Brand Names Halcion Ativan Valium
Length of Action Short-acting Intermediate Long-acting
Time 2-4 hours 10-20 hours 20-70 hours

Common Ativan Drug Combinations:

Ativan is often combined with other drugs to achieve a better and long lasting high. Some of the drugs commonly taken in combination with Ativan are:

  • Amphetamines: Ativan is a depressant while amphetamines are stimulants. So both the drug produce opposing effects. Combining these both can help the user come down from high more easily.
  • Cocaine: Cocaine is also a stimulant and is used in combination with Ativan for the same reason as amphetamines are used. Ativan opposes the stimulant effects of cocaine.
  • Methadone: Methadone is a painkiller and it is often combined with Ativan to boost its pain relieving action.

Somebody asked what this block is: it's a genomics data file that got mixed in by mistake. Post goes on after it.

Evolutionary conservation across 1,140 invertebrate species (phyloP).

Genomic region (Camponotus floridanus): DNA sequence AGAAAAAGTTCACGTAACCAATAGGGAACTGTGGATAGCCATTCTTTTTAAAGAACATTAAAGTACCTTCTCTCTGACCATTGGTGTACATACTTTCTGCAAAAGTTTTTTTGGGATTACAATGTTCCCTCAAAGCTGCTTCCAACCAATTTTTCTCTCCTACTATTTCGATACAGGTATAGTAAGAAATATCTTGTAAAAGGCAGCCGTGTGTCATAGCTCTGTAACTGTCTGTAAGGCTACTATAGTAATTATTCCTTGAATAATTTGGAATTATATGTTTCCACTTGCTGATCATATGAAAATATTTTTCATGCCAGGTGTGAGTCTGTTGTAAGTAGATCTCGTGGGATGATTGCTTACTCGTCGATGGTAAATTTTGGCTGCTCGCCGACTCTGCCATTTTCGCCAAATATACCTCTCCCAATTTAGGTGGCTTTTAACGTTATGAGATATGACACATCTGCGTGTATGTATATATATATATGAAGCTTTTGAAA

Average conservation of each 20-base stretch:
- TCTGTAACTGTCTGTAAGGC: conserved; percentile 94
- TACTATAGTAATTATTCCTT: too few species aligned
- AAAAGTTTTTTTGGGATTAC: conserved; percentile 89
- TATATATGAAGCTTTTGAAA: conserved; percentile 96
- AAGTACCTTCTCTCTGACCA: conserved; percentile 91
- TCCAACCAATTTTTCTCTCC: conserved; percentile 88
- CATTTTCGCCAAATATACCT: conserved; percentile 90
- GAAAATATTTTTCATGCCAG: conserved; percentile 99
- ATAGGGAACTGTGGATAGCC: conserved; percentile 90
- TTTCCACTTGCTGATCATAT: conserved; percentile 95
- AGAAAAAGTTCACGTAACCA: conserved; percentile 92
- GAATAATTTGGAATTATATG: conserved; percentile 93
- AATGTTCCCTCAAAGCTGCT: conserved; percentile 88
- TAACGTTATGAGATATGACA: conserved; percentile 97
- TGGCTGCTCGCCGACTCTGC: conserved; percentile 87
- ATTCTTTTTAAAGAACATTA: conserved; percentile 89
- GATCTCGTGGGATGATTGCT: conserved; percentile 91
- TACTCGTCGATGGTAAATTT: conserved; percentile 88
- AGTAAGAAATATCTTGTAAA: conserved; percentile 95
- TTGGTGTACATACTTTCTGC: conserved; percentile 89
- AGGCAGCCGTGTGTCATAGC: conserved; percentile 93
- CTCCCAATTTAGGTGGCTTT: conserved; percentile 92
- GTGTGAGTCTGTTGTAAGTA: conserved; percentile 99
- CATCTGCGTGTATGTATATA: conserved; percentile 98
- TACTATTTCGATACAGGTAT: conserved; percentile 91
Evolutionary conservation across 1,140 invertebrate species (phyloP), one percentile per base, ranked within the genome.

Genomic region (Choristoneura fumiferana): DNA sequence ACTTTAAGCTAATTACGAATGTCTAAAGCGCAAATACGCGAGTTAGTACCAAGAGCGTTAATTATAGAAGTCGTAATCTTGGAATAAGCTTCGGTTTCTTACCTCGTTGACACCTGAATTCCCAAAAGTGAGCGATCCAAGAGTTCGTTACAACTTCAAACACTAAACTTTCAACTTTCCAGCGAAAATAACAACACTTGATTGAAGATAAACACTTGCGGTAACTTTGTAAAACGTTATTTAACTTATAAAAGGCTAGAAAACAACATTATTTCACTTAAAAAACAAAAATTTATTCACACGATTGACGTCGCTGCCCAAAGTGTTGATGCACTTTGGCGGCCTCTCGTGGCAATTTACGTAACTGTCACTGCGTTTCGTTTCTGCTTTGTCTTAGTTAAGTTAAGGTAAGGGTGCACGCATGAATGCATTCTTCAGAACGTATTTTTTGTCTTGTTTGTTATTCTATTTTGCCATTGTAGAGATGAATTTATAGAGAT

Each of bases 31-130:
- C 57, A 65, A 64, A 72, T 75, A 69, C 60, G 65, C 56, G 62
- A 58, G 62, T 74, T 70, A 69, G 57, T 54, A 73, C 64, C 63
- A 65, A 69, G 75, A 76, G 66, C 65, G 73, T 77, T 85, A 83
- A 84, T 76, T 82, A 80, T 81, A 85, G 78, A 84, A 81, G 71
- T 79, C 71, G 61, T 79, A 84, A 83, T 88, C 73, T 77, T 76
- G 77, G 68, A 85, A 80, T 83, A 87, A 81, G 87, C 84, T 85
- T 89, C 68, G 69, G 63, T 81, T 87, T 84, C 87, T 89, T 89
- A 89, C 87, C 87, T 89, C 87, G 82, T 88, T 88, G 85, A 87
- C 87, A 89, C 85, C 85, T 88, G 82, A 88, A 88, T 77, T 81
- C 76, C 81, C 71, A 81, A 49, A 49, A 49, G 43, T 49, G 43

• Alcohol: Combining alcohol and Ativan produces a quicker and stronger high. However, both alcohol and Ativan are central nervous system depressants so combining these both can be fatal since body and brain activities can be depressed to dangerous levels.

Combining Ativan with other drugs can be dangerous and should be avoided at all costs. The risk of overdosing is also increased a great deal that may lead to unconsciousness, coma and even death.

Statistics on Ativan abuse:

Abuse of prescription medicines is on the rise in United States during the past few years. A significant number of people are addicted to prescription medications including benzodiazepines.

  • Benzodiazepines are the second major cause of prescription medication related deaths. First are opioid medications.
  • In 2011, over 50,000 emergency room cases involved lorazepam use.
  • The use of benzodiazepines has increased by 30% since 1996. More people are using benzodiazepines every year. In 2011, over 27 million prescriptions were written for Ativan.
  • 95 percent of all the patients admitted in hospital due to benzodiazepine abuse were taking it in combination with another drug.

Once the addiction has been developed, it is important to seek therapy and treatment to ensure a successful recovery.


Road to drug and alcohol recovery is easy if you follow our extensive addiction recovery guide.